The website, HouseofScandal.com, outlines details of the scandals and investigations dogging 22 House Republican lawmakers or candidates.
It features House Majority Leader Eric Cantor’s (R-Va.) declaration in 2010, when Republicans were poised to take back the House, that Republicans should institute a “zero-tolerance policy” concerning ethics issues.
Read more…

Washington Examiner: 4 years after Citizens United, FEC still hasn’t changed rules
By Paul Bedard
It has been over four years since the Supreme Court’s Citizens United ruling opening the doors to corporate and union political funding, but a bitterly divided Federal Election Commission still hasn’t rewritten their rules to reflect the constitutional change.
The reason: Democrats on the FEC want to use the rewrite to open the door to sweeping new donor disclosure requirements, while Republicans want to make only the changes needed to comply with the Jan. 21, 2010, decision. Each side blames the other for inaction.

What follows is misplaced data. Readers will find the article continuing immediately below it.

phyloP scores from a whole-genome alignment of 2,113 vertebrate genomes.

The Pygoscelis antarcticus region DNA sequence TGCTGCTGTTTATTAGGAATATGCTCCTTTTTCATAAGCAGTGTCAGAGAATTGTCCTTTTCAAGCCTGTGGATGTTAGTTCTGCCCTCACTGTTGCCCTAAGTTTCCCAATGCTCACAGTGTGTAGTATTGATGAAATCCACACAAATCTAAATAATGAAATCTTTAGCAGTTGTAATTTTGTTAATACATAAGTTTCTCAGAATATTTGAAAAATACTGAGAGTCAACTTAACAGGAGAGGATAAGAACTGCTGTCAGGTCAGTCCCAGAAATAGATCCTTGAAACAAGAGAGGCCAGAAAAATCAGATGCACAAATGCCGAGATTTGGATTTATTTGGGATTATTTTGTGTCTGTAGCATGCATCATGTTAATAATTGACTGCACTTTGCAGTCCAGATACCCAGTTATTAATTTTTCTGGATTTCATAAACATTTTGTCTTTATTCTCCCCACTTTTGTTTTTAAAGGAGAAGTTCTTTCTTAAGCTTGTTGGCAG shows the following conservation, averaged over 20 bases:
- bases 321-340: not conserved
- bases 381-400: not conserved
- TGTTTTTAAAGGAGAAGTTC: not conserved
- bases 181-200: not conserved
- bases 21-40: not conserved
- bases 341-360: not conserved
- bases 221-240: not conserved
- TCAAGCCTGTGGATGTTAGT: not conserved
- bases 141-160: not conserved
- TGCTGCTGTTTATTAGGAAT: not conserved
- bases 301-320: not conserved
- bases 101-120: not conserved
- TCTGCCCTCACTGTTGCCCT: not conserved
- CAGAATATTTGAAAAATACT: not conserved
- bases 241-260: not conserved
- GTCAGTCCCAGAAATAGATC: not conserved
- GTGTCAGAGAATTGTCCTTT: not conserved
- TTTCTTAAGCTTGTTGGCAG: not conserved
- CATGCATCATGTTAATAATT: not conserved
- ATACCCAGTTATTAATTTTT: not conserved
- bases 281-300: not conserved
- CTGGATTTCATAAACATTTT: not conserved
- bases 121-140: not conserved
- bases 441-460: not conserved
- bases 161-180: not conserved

Republicans on the commission have repeatedly tried to update the regulations, offering at least three proposals. Two were killed on 3-3 votes, and the third has failed to move forward due to Democratic opposition.
Read more…
State and Local

New Mexico –– Santa Fe New Mexican: Governor tried to stop ad critical of her
By Milan Simonich
Gov. Susana Martinez and her lawyers wanted to stop an ad critical of her from airing in the Albuquerque television market.
The ad features a young Hispanic woman (attorney Oriana Sandoval), who says: “Behind closed doors, Susana Martinez played along when her staff laughed and shamed Spanish-speaking families, like mine. Caught on tape, she refuses to apologize.”
Read more…
New York –– Wall Street Journal: New York Gov. Cuomo Braces for Re-Election Challenge From the Left
By Erica Orden
As New York Gov. Andrew Cuomo gears up for a fall re-election fight, he is waiting for the left-leaning Working Families Party to decide whether he will get its nomination and ballot line.
Mr. Cuomo, a Democrat, entered the second half of the legislative session having riled the liberal establishment on fiscal issues in the budget as well as with related actions, including his decision to shutter a commission investigating public corruption.
Read more…


Joe Trotter

Share via
Copy link
Powered by Social Snap